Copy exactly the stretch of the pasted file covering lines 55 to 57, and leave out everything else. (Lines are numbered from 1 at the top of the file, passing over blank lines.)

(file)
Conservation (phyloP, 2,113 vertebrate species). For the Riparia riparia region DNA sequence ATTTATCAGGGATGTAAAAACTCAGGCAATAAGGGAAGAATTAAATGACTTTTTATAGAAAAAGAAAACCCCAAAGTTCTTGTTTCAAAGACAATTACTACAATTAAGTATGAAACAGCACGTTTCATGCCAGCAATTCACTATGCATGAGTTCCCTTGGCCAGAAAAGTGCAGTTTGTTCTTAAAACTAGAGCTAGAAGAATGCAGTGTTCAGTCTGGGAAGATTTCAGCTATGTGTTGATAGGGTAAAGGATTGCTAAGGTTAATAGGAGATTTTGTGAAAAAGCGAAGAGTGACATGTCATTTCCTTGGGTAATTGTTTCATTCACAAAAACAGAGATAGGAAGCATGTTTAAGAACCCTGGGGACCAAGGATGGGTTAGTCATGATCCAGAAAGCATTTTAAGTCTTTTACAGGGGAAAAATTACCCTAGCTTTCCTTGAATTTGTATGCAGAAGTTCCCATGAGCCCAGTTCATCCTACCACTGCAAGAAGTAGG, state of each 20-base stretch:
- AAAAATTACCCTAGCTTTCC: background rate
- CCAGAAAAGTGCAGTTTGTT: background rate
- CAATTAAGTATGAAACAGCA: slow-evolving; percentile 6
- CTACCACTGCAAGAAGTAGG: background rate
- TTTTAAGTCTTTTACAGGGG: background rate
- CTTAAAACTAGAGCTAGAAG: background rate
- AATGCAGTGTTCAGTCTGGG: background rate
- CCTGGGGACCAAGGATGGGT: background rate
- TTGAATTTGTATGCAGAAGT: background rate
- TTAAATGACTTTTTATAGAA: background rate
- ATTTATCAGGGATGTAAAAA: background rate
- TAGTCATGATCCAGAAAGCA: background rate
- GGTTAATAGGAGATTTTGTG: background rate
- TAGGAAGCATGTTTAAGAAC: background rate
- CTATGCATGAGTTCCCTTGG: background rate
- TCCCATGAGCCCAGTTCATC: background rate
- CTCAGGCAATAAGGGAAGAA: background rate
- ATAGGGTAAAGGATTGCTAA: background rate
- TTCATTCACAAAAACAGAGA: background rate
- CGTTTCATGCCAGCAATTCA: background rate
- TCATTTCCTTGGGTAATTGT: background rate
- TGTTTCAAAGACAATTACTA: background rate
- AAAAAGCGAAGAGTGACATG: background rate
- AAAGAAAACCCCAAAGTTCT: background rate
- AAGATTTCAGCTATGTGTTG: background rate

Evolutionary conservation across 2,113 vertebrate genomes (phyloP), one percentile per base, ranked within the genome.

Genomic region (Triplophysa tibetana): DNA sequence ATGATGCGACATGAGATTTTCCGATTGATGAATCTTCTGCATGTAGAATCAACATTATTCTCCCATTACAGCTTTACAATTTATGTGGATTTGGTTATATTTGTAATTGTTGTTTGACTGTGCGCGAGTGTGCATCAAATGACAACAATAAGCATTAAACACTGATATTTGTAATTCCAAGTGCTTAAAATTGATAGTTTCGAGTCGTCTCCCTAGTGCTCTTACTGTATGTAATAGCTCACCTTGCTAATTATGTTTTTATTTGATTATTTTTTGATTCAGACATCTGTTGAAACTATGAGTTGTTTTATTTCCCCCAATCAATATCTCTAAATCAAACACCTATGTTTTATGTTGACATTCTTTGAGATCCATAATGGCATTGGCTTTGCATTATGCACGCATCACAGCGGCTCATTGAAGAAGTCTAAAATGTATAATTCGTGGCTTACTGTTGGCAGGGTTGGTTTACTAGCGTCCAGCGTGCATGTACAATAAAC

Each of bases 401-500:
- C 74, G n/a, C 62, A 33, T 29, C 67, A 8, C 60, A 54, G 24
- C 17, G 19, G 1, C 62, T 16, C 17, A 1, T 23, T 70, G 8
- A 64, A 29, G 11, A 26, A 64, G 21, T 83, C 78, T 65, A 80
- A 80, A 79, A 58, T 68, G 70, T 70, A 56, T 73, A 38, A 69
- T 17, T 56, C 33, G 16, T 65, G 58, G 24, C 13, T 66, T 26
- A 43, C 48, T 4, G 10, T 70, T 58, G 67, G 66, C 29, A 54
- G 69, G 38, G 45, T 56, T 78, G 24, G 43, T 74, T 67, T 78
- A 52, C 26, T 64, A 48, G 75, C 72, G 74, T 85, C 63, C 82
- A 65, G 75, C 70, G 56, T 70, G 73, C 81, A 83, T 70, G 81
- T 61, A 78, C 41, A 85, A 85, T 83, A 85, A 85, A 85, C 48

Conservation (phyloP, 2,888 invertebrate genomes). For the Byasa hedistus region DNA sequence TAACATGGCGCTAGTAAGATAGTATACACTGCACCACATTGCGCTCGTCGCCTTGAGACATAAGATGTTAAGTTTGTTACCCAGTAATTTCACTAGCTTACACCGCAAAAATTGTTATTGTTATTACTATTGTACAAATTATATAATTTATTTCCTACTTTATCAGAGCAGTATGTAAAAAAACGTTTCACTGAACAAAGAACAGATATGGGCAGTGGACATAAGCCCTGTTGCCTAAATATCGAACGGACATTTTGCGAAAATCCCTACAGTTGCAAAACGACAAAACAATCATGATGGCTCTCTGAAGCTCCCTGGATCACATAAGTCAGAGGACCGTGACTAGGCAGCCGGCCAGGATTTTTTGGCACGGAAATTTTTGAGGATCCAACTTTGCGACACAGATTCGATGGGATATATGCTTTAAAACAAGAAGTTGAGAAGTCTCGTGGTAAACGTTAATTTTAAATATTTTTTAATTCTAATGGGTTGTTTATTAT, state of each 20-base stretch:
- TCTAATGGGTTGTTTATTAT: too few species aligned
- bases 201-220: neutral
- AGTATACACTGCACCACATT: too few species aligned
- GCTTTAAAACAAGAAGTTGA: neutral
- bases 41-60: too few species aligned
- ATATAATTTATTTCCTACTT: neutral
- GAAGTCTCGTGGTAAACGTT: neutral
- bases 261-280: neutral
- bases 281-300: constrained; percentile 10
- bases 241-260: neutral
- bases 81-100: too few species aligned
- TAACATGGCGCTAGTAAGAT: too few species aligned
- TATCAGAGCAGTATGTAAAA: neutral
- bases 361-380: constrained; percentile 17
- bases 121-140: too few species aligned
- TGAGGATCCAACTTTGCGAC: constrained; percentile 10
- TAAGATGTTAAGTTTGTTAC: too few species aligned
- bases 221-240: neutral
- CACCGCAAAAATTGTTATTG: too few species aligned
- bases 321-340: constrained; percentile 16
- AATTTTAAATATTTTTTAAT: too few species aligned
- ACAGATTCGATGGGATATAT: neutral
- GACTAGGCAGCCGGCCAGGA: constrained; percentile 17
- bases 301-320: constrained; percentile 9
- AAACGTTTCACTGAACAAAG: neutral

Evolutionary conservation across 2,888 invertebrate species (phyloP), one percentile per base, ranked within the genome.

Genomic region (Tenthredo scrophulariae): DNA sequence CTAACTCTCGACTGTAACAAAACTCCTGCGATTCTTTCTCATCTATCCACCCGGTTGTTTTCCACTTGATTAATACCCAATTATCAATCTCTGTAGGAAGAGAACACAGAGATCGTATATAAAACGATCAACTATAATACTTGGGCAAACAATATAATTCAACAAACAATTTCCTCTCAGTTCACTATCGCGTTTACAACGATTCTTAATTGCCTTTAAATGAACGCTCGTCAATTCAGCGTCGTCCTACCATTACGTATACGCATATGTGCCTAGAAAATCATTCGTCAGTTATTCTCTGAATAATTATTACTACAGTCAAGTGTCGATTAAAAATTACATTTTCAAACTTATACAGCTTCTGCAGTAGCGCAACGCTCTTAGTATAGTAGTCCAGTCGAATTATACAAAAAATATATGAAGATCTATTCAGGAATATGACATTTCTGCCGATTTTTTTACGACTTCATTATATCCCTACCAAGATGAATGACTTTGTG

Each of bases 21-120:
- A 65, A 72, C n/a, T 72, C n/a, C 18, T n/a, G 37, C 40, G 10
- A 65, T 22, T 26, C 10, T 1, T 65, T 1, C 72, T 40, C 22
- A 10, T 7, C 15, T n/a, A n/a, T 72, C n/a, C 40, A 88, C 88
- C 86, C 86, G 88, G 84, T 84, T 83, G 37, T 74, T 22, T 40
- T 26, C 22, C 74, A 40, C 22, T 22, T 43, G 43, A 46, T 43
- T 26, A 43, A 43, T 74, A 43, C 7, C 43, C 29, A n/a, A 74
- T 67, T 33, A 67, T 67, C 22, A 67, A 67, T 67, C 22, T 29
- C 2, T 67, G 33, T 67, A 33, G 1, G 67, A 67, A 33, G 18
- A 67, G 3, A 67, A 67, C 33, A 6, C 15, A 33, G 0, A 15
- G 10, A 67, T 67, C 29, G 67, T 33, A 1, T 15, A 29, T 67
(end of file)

- bases 121-140: too few species aligned
- TGAGGATCCAACTTTGCGAC: constrained; percentile 10
- TAAGATGTTAAGTTTGTTAC: too few species aligned